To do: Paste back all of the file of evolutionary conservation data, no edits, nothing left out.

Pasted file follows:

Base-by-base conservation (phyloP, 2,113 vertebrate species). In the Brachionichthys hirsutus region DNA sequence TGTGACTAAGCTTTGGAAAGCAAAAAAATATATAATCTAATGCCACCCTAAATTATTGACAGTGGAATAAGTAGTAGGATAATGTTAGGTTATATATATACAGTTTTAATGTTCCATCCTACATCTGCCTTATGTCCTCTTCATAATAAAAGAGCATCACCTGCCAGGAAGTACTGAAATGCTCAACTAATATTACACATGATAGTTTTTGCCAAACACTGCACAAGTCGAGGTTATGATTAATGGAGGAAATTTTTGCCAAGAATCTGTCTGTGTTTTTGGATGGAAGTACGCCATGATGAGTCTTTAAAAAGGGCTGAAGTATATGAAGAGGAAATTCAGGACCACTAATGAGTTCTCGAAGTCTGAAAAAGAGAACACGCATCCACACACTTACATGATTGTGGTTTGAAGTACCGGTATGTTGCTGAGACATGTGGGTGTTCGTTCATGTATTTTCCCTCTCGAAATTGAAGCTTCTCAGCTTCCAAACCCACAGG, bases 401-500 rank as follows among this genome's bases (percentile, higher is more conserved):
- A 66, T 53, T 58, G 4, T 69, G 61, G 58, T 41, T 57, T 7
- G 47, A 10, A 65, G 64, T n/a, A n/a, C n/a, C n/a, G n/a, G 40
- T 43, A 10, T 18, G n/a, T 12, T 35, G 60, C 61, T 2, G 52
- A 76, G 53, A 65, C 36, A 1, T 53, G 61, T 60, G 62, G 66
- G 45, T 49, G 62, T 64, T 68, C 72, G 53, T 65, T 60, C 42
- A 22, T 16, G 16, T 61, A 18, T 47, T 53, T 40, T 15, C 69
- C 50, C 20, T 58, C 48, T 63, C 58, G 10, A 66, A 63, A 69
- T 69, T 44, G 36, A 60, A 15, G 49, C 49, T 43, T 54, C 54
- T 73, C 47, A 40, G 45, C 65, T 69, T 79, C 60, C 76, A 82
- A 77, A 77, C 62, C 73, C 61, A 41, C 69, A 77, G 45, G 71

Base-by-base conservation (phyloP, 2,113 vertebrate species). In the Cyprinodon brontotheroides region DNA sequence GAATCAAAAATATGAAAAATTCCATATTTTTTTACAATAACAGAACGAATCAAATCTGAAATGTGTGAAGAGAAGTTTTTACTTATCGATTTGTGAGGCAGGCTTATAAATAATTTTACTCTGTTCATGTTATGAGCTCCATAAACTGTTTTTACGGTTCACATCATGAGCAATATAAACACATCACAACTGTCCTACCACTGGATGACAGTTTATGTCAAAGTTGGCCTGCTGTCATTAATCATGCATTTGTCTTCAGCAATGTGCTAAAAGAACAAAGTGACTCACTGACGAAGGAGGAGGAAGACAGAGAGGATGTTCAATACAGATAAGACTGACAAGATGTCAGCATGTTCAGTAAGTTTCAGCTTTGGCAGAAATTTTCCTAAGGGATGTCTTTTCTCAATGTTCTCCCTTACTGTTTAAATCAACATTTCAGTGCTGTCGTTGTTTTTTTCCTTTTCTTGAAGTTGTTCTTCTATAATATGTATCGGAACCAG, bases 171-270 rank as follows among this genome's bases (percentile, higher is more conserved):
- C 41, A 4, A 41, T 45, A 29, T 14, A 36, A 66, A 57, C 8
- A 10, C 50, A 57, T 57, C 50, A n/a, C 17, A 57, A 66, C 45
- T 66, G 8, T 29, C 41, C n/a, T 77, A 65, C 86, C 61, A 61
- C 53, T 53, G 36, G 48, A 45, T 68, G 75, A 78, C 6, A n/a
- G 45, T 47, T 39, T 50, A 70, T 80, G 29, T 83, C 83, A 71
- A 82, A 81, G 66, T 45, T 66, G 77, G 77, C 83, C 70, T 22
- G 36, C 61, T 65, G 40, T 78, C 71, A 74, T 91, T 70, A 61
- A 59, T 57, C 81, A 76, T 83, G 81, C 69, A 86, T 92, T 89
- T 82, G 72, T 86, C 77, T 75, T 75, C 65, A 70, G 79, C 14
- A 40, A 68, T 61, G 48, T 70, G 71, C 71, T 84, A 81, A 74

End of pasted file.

Base-by-base conservation (phyloP, 2,113 vertebrate species). In the Brachionichthys hirsutus region DNA sequence TGTGACTAAGCTTTGGAAAGCAAAAAAATATATAATCTAATGCCACCCTAAATTATTGACAGTGGAATAAGTAGTAGGATAATGTTAGGTTATATATATACAGTTTTAATGTTCCATCCTACATCTGCCTTATGTCCTCTTCATAATAAAAGAGCATCACCTGCCAGGAAGTACTGAAATGCTCAACTAATATTACACATGATAGTTTTTGCCAAACACTGCACAAGTCGAGGTTATGATTAATGGAGGAAATTTTTGCCAAGAATCTGTCTGTGTTTTTGGATGGAAGTACGCCATGATGAGTCTTTAAAAAGGGCTGAAGTATATGAAGAGGAAATTCAGGACCACTAATGAGTTCTCGAAGTCTGAAAAAGAGAACACGCATCCACACACTTACATGATTGTGGTTTGAAGTACCGGTATGTTGCTGAGACATGTGGGTGTTCGTTCATGTATTTTCCCTCTCGAAATTGAAGCTTCTCAGCTTCCAAACCCACAGG, bases 401-500 rank as follows among this genome's bases (percentile, higher is more conserved):
- A 66, T 53, T 58, G 4, T 69, G 61, G 58, T 41, T 57, T 7
- G 47, A 10, A 65, G 64, T n/a, A n/a, C n/a, C n/a, G n/a, G 40
- T 43, A 10, T 18, G n/a, T 12, T 35, G 60, C 61, T 2, G 52
- A 76, G 53, A 65, C 36, A 1, T 53, G 61, T 60, G 62, G 66
- G 45, T 49, G 62, T 64, T 68, C 72, G 53, T 65, T 60, C 42
- A 22, T 16, G 16, T 61, A 18, T 47, T 53, T 40, T 15, C 69
- C 50, C 20, T 58, C 48, T 63, C 58, G 10, A 66, A 63, A 69
- T 69, T 44, G 36, A 60, A 15, G 49, C 49, T 43, T 54, C 54
- T 73, C 47, A 40, G 45, C 65, T 69, T 79, C 60, C 76, A 82
- A 77, A 77, C 62, C 73, C 61, A 41, C 69, A 77, G 45, G 71

Base-by-base conservation (phyloP, 2,113 vertebrate species). In the Cyprinodon brontotheroides region DNA sequence GAATCAAAAATATGAAAAATTCCATATTTTTTTACAATAACAGAACGAATCAAATCTGAAATGTGTGAAGAGAAGTTTTTACTTATCGATTTGTGAGGCAGGCTTATAAATAATTTTACTCTGTTCATGTTATGAGCTCCATAAACTGTTTTTACGGTTCACATCATGAGCAATATAAACACATCACAACTGTCCTACCACTGGATGACAGTTTATGTCAAAGTTGGCCTGCTGTCATTAATCATGCATTTGTCTTCAGCAATGTGCTAAAAGAACAAAGTGACTCACTGACGAAGGAGGAGGAAGACAGAGAGGATGTTCAATACAGATAAGACTGACAAGATGTCAGCATGTTCAGTAAGTTTCAGCTTTGGCAGAAATTTTCCTAAGGGATGTCTTTTCTCAATGTTCTCCCTTACTGTTTAAATCAACATTTCAGTGCTGTCGTTGTTTTTTTCCTTTTCTTGAAGTTGTTCTTCTATAATATGTATCGGAACCAG, bases 171-270 rank as follows among this genome's bases (percentile, higher is more conserved):
- C 41, A 4, A 41, T 45, A 29, T 14, A 36, A 66, A 57, C 8
- A 10, C 50, A 57, T 57, C 50, A n/a, C 17, A 57, A 66, C 45
- T 66, G 8, T 29, C 41, C n/a, T 77, A 65, C 86, C 61, A 61
- C 53, T 53, G 36, G 48, A 45, T 68, G 75, A 78, C 6, A n/a
- G 45, T 47, T 39, T 50, A 70, T 80, G 29, T 83, C 83, A 71
- A 82, A 81, G 66, T 45, T 66, G 77, G 77, C 83, C 70, T 22
- G 36, C 61, T 65, G 40, T 78, C 71, A 74, T 91, T 70, A 61
- A 59, T 57, C 81, A 76, T 83, G 81, C 69, A 86, T 92, T 89
- T 82, G 72, T 86, C 77, T 75, T 75, C 65, A 70, G 79, C 14
- A 40, A 68, T 61, G 48, T 70, G 71, C 71, T 84, A 81, A 74